Sitting before a studio microphone at WRNI’s Focus: Rhode Island radio program, Karina Wood, a Providence-based peace activist, presented an open challenge in May to her US senator, Jack Reed. “As I speak,” she began, “Senator Reed is busy drafting a bill that could launch a new nuclear age in which nuclear weapons function not as a deterrent to nuclear war but as usable weapons on the conventional battlefield.”
The proposed law, the 2003 Defense Authorization bill, determines the coming year’s spending on national security. Reed, as chairman of a subcommittee of the Armed Services Committee, could shape language in the Senate version of the bill involving a Bush Administration request to fund a $15.5 million study of a new atomic weapon known as the Robust Nuclear Earth Penetrator. “Simply put,” continued Wood, the state coordinator for Peace Action, “Rhode Island’s Democratic senator holds the key to a new Pandora’s box of nuclear nightmares.” Then she paused and added: “Senator Reed: Just say no.”
Throughout the country, more and more activists are looking at the Bush Administration’s new nuclear weapons policy and are calling out: Just say no. The numbers are still quite small–1,000 people are expected to attend a June 12 event in New York City commemorating the twentieth anniversary of a demonstration that drew a million people to Central Park to call for a freeze in the nuclear arms race. But while this year’s turnout may pale beside the one in 1982, the organizers are hoping to spark the beginnings of a much larger movement.
For many leaders of the disarmament community, that need has never been so urgent. Nuclear dangers are on the rise, as demonstrated by the escalating tension between India and Pakistan, the heightened threat of nuclear terrorism and Russia’s decaying atomic weapons arsenal. The desire to act has also been fueled by the Bush Administration’s aggressive nuclear strategy, recently outlined in a leaked top-secret document known as the Nuclear Posture Review. That document recommends that atomic weapons be more tightly integrated with conventional military forces; that a weapon such as the Penetrator be designed for battlefield situations against bunkerlike targets; and that the door on using atomic weaponry against nonnuclear states be opened. Disarmament supporters see the treaty that President Bush signed with Russian President Vladimir Putin on May 24, which calls for reducing the Russian and US active strategic nuclear arsenals by roughly two-thirds, as hardly a big step in arms reductions since it requires that the deactivated warheads be stored rather than destroyed. These policies, combined with the Administration’s uncompromising pursuit of a national missile defense plan eerily reminiscent of President Reagan’s blueprint for the “Star Wars” Strategic Defense Initiative, have become a cause for outrage among a number of disarmament advocates. Representative Edward Markey–whose fight on the House floor against the Penetrator study brought an unexpected (though insufficient) 172 votes of support–put it this way: “The Bush Administration’s Nuclear Posture Review is beginning to arouse a sleeping giant.”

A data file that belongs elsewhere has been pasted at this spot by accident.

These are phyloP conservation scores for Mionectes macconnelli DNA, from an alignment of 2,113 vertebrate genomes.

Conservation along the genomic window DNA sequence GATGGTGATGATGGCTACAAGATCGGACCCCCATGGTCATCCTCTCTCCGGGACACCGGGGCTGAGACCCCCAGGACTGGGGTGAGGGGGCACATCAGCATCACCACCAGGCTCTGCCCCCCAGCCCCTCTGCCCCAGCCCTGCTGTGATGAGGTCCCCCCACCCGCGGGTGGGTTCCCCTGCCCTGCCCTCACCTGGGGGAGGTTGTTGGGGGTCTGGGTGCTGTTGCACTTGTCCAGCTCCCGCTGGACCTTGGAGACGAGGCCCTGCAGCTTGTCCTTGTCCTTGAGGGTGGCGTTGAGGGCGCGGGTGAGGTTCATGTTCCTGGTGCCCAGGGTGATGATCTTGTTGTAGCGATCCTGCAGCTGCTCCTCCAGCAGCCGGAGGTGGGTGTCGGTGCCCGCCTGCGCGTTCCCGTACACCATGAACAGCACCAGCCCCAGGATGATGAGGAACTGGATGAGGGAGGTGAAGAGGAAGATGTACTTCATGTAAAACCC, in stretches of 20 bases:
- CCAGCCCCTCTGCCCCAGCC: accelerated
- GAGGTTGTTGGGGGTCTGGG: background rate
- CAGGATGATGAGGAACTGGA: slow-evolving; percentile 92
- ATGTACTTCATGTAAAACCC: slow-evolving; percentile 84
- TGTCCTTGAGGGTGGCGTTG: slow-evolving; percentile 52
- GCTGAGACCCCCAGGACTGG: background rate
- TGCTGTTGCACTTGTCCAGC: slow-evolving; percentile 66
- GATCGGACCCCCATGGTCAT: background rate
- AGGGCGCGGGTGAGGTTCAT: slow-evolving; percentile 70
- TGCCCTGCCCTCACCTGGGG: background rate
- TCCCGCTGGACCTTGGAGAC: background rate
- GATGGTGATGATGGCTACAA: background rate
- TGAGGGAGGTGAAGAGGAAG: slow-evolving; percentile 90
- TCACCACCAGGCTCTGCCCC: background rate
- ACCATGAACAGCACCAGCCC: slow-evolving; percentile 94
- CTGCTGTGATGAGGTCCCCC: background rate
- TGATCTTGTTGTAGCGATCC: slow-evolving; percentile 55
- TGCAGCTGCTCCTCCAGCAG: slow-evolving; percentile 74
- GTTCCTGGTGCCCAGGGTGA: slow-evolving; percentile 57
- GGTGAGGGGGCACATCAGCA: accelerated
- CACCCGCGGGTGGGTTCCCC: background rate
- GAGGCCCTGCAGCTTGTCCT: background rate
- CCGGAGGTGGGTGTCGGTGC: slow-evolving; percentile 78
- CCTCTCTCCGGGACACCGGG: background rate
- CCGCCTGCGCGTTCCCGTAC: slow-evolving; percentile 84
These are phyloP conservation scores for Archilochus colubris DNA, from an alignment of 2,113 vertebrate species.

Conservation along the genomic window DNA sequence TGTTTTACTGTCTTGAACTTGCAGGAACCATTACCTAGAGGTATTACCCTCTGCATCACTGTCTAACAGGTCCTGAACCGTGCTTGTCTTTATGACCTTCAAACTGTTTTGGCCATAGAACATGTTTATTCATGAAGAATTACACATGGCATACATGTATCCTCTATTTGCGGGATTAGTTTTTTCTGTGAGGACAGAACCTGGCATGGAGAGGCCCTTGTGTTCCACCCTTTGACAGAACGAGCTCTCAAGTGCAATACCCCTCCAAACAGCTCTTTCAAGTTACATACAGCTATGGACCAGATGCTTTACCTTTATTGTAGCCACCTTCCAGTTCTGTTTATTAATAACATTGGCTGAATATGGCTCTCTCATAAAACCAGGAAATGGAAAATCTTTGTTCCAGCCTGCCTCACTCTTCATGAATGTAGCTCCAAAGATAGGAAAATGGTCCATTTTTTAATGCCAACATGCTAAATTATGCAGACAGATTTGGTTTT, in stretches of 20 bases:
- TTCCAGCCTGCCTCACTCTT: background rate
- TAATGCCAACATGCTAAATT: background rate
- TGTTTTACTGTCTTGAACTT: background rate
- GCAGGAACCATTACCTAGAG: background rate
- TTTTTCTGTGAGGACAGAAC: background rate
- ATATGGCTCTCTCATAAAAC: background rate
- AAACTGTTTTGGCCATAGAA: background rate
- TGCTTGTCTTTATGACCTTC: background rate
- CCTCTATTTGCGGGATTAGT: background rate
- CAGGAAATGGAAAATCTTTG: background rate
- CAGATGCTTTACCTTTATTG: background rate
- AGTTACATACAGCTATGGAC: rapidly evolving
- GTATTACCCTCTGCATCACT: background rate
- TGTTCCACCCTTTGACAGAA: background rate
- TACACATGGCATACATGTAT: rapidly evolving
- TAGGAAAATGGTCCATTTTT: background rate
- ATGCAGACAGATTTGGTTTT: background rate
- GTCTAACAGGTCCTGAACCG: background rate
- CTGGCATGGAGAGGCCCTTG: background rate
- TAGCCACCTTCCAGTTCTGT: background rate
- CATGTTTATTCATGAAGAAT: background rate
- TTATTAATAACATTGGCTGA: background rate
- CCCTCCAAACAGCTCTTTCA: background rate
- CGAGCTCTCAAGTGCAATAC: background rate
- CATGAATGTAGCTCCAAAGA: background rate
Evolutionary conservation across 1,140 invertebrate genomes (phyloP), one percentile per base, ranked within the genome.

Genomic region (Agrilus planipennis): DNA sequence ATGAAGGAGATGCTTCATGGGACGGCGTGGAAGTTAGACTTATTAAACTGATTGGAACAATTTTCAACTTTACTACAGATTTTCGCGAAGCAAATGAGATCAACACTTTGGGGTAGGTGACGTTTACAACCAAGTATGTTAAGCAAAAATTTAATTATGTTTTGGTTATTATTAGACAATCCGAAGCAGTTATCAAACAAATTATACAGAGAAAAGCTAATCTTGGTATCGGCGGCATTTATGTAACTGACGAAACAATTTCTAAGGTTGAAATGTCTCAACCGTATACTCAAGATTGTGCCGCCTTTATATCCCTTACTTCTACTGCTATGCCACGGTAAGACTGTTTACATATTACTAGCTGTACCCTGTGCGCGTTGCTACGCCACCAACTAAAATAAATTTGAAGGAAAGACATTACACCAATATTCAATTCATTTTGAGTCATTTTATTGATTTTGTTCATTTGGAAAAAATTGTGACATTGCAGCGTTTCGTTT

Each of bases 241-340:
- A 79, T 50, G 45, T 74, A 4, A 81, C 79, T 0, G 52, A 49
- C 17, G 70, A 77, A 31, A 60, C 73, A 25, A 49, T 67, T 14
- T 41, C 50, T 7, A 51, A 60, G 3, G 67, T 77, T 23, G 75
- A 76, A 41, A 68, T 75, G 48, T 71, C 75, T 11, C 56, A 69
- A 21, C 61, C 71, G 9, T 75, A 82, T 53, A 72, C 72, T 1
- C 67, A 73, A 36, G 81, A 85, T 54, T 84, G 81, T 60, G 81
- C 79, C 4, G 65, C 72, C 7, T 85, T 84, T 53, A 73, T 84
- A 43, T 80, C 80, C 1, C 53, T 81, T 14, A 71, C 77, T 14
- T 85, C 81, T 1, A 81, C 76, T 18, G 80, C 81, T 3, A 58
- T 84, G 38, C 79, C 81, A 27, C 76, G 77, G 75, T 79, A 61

Even before the Nuclear Posture Review, opposition to Bush’s military policy was beginning to stir. Last June, roughly 700 demonstrators gathered in Washington, DC, to protest the Administration’s pursuit of missile defense. That same month, nearly 100 mayors from around the country and overseas called on the President to declare his “firm commitment to the task of eliminating nuclear weapons from the face of the earth.” More recently, a number of legislators are starting to break from Congress’s post-September 11 lockstep march behind the President and are raising serious questions about the country’s new nuclear weapons policy. Representative Ellen Tauscher, a Democrat from California and a member of the House Armed Services Committee, not only has vocally opposed the resumption of nuclear testing–as some people working in nuclear-weapons laboratories suggest should happen–but also offered a number of adjustments to the Defense Authorization bill that would have curbed aspects of the Nuclear Posture Review.